Nigerian Air Force has over the last two years purchased new training aircrafts for pilots. Just recently the NAF inducted 10 Pakistani made Super Mushak into its fleet of trainer aircrafts.
Nigerian Air Force Combat Helicopter Training School.
The training school trains combat helicopter pilots for the Nigerian Air Force, which operates the most combat helicopter fleet in Sub Sahara Africa. The school is the first of its kind in West Africa, and has been equipped to provide advanced helicopter pilot training for pilots aspiring to become combat helicopter pilots.
Hundreds of pilots undergo extensive training at the International Aviation College in Ilorin,South West Nigeria. Here pilots learn the basics. Later they’ll progress through Formal Traiinf Unit, where they learn how to operate combat aircrafts.
NAF Maintanance Officers are the unsong heroes of the NAF. More than just directing essential maintenance operations, they implement crucial aircraft inspections and deliver combat support for Nigerian airmen. From technical systems to economic factors, they play a critical role in the success of the Nigerian Air Force.
OPINION.To stay relevant and up to date with emerging threats in the face of 4th Gen aircraft proliferation to our potential adversaries, the Nigerian Air Force needs an upgrade. Pilots must train for years and it costs the Nigerian government hundreds of thousands of dollars to train a single pilot before they have enough experience to fly fighter jets. The safety of our expensive pilots and mission success all hinge on the integrity of our aircrafts. We need more modern planes for our young pilots to fly.
As of this writing the Nigerian Air Force has 135 winged fighter pilots, the Nigerian Air Force must have enough aircrafts for these pilots to fly. It makes no economic sense to have more pilots than combat aircrafts.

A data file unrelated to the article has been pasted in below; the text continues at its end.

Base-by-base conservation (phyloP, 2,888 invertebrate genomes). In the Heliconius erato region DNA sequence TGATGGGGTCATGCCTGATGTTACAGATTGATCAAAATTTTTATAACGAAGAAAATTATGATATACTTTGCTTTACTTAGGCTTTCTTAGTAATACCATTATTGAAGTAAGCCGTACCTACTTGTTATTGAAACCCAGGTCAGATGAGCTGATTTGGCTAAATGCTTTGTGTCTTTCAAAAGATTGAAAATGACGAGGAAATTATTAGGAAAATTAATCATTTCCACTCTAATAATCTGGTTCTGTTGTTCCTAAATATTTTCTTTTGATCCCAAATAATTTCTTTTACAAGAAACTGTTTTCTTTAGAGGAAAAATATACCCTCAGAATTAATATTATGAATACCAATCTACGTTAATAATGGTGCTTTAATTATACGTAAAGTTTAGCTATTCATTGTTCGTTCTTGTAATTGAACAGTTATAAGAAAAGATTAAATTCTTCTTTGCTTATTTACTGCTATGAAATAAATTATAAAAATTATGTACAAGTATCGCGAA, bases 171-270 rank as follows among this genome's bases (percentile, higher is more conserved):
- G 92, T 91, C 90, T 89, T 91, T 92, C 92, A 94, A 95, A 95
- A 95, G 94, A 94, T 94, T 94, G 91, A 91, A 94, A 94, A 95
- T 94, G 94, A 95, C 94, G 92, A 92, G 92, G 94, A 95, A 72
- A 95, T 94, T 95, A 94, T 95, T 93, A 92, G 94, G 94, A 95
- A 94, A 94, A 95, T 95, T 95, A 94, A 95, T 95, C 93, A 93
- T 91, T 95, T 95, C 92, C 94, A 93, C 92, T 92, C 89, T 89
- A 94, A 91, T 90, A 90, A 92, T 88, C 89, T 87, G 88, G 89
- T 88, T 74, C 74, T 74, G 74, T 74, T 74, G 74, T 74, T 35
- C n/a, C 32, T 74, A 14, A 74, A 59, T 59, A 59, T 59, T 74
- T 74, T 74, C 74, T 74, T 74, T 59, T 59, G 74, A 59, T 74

The Alpha Jets have been around since the 80’s, the F-7N while fast is hopelessly outdated, they are not up to what we need to send against modern Air forces in the region.
The Alpha Jets that is the workhorse of the Nigerian Air Force have been around since the 1980’s, and the wear and tear is breaking them up to pieces. Four of Nigeria’s fleet of 10 Chengdu F-7N Airguard have have cracks under the aft fuselage tjat was dicovered during imspections, limiting the number of highspeed interceptor aircarfts the NAF can scramble to just six.
Given the role the Nigerian Air Force played in helping turning the tide of the war against Boko Haram one would think the Nigerian Air Force will pursue an aggressive policy of modernisation, sadly the reverse is the case. The incoming Embrae Super Tucano cannot and should not be the backbone of the Nigerian Air Force. It lacks the protective amour to fly close air support missions.
At a price tag of a staggering $600 million the Nigerian Air Force seemto lack strategic depths in planning. Between 2005 and 2017 Nigeria has spent a staggering $1.3 Billion USD on combat jets yet the Air Force lacks a descent 4th Generation fighter jet. The backbone and work horse of the Nigerian Air Force is less than 15 Dassault Donnier Alpha Jet trainer aircraft built in the 70’s.